Beyond Individualism

The Psychology of Transformation

by Dane Rudhyar


6. The Ideal of Social Plenitude

After a long historical period of differentiation needed for the development of the several basic types of human beings—and many more secondary types, each of them proficient in the performance of characteristic functions—one may hope for an age of synthesis. In that age, the incessant conflicts of temperament and interests which have marked the successive ascendancies of each of the main human types should be pacified and transcended; peace and harmony should reign among assuaged individuals at last aware of the interrelatedness and interdependence of all the individualized forms and modes of activity mankind has been able to develop.

We assuredly cannot be certain that this potential and expectable phase of synthesis in the evolution of human societies will be experienced in a world deeply disturbed, but also dynamized, by the global impact of our Western civilization; the coming generations may witness a catastrophic miscarriage, or even accept the necessity of an abortion, should a monstrous future be expectable. Moreover, we cannot say what form a peaceful and all-inclusive global society would take, if it is relatively smoothly born; yet many visionary minds have tried to formulate, at least along broad lines, what form it should take, according to their own ideal of human fulfillment. The name given to these ideal forms of society is Utopia.

Utopias have a profound meaning and value as catalytic agents. To the alert and aware mind they show what direction the evolution of humanity might take if certain principles of organization were successful in polarizing and unifying the hopes and the wills of the most dynamic individuals now living or about to be born. Because the utopia-builders do not completely agree on what these principles should be, the Utopias present us with alternatives. They help us realize what our particular philosophies of existence and our approaches to individual problems imply, once they are brought into concrete form and generalized as collective ways of life. And if our minds are concerned with the practical, social, political, cultural, and religious realities now existing all over the globe, these Utopian ideals force us to consider the manner in which they could become actualities.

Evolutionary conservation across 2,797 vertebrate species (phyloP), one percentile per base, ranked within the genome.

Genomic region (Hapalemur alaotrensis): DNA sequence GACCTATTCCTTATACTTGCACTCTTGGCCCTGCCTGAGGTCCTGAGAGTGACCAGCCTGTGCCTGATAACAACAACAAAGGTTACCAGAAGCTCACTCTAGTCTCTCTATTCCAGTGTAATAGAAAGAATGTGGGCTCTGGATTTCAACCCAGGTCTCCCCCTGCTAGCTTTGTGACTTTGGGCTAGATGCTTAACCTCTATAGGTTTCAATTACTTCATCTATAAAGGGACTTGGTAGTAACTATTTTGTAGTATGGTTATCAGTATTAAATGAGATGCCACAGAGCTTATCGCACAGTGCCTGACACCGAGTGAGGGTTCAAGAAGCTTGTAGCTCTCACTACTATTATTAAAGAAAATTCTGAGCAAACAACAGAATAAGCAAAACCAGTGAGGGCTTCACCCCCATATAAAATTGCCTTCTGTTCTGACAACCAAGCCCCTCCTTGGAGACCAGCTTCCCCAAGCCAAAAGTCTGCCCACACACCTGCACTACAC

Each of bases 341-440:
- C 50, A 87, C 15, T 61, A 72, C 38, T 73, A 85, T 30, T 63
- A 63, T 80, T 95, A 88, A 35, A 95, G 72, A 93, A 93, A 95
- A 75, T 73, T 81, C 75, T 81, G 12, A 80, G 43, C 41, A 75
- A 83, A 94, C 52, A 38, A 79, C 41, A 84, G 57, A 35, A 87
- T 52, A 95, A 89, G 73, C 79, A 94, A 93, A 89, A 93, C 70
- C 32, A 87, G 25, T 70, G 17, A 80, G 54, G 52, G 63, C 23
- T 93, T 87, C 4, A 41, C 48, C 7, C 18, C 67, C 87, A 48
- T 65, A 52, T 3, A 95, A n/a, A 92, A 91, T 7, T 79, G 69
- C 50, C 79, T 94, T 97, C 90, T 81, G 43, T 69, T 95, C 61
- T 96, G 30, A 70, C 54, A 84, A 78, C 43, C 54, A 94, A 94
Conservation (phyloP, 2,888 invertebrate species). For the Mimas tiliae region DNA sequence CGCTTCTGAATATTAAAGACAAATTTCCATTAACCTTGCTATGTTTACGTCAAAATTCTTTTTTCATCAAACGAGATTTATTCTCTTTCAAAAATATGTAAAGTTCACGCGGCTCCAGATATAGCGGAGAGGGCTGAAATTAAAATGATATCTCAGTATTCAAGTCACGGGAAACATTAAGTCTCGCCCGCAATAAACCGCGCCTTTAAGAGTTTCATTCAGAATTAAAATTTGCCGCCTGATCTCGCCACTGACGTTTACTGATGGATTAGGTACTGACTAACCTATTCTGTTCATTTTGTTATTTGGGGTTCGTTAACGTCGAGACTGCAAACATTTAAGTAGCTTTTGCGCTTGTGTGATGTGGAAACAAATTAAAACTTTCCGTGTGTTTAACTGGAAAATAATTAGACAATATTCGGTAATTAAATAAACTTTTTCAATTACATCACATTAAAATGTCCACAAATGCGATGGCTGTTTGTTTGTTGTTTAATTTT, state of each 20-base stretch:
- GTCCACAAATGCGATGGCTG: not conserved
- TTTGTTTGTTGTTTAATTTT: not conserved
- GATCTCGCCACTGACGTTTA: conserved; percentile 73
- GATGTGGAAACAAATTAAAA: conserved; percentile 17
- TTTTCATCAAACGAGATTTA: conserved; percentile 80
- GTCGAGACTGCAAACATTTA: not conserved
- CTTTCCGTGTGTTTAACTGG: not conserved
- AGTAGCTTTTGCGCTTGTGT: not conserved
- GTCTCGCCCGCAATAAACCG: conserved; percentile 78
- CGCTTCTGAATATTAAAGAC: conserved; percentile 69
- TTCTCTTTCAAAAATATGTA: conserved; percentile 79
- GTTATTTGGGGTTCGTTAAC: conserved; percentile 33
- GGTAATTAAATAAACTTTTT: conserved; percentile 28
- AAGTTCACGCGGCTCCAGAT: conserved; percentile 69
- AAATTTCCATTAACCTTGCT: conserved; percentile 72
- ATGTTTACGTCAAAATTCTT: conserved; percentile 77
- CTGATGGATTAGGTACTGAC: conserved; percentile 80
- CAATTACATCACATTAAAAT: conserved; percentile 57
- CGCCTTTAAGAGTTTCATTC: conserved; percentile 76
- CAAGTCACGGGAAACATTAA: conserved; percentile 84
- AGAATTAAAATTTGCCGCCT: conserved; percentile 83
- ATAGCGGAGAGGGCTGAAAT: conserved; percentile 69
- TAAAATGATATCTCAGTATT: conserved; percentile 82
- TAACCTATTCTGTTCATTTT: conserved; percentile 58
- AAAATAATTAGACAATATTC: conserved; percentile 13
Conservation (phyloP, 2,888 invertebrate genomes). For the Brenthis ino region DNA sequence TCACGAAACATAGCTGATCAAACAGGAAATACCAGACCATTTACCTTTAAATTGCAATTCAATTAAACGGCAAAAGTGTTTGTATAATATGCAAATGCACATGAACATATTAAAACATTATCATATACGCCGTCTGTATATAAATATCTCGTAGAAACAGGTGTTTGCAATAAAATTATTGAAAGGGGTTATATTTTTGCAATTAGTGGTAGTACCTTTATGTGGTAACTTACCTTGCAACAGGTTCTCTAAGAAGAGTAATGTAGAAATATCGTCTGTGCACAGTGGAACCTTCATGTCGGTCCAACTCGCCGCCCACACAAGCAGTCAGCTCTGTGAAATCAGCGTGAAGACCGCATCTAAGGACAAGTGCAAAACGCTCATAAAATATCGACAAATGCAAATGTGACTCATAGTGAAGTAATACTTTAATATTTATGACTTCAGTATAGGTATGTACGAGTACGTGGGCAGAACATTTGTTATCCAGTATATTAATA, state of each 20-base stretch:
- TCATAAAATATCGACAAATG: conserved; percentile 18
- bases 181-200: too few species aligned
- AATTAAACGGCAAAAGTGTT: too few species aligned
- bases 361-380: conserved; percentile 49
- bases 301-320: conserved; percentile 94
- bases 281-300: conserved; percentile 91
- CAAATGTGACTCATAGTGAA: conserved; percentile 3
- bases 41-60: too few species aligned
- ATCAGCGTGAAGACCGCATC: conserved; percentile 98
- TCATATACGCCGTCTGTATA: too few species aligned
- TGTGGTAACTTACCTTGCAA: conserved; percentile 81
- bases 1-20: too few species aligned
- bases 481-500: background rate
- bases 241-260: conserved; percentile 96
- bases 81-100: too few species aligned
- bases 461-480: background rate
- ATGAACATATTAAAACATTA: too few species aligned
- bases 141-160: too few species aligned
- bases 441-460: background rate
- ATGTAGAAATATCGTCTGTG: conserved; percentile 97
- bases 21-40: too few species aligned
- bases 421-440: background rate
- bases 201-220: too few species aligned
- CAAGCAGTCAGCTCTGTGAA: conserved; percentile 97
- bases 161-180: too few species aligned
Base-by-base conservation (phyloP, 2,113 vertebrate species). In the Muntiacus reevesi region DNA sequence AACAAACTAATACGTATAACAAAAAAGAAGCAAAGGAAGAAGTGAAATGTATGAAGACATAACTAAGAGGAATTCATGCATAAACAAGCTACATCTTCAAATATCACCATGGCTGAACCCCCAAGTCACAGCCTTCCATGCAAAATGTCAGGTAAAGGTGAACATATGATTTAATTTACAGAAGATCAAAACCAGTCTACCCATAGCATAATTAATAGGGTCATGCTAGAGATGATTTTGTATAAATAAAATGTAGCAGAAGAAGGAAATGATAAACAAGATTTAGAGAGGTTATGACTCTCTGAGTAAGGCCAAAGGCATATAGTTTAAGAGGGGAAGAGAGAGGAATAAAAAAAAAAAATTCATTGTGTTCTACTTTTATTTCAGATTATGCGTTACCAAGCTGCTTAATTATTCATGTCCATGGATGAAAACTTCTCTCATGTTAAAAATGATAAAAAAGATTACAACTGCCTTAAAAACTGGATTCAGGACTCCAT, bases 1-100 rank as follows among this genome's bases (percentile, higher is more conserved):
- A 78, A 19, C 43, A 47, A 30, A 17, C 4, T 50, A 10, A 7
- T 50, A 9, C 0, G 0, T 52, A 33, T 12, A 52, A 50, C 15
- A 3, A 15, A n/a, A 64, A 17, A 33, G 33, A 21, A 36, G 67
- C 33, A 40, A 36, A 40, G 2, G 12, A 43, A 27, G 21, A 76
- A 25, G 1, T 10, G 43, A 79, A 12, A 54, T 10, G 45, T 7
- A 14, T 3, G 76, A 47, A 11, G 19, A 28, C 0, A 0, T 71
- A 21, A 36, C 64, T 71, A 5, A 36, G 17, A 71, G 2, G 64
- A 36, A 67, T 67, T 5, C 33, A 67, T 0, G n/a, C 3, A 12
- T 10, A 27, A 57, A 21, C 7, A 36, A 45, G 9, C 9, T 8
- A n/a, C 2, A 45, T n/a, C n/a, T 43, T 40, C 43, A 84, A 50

What is possible tomorrow depends upon what the many yesterdays have brought to the present world-situation. Our endeavor to actualize the possible future is also inevitably conditioned by the kind of interpretation we have given to the tumultuous events and the often tragic conflicts of past centuries. This in turn depends on the way our minds conceive the whole process of human evolution on our planet—its initial phases giving a clue to its probable conclusion, if we believe in an ordered and significant world-process.

a. Materialistic and Spirit-Oriented Utopias

If we think of the development of mankind in purely materialistic terms and we see it taking place in an exclusively physical universe in which force acts against force and rigid laws prevail in a manner essentially definable by our rational intellect, then the utopia we imagine may well be one of the Marxist-type implying a kind of leveling down of mankind into a classless society dominated by problems of productivity and material organization. It may also be the type of technocratic utopia imagined by a scientific mentality glorifying the empiricism and intellectualism of our Western society and, deliberately or not, leading to the totalitarian rule of a class of managers, engineers, biologists, psychologists and medical men attempting to build a 'perfect' type of human beings and an environment befitting their concept of flawless functioning and total health, happiness and prosperity. Whether such a concept could become actualized in a viable society living in a healthful biosphere is, of course, a question that no one can answer; no more than one can deduce from what has happened in Soviet Russia and China whether the pure Communist ideal would ever be possible, considering the manner in which egocentrically individualized human beings act today. [Written in 1978, before the breakup of the Soviet Union and the end of the Maoist regime.]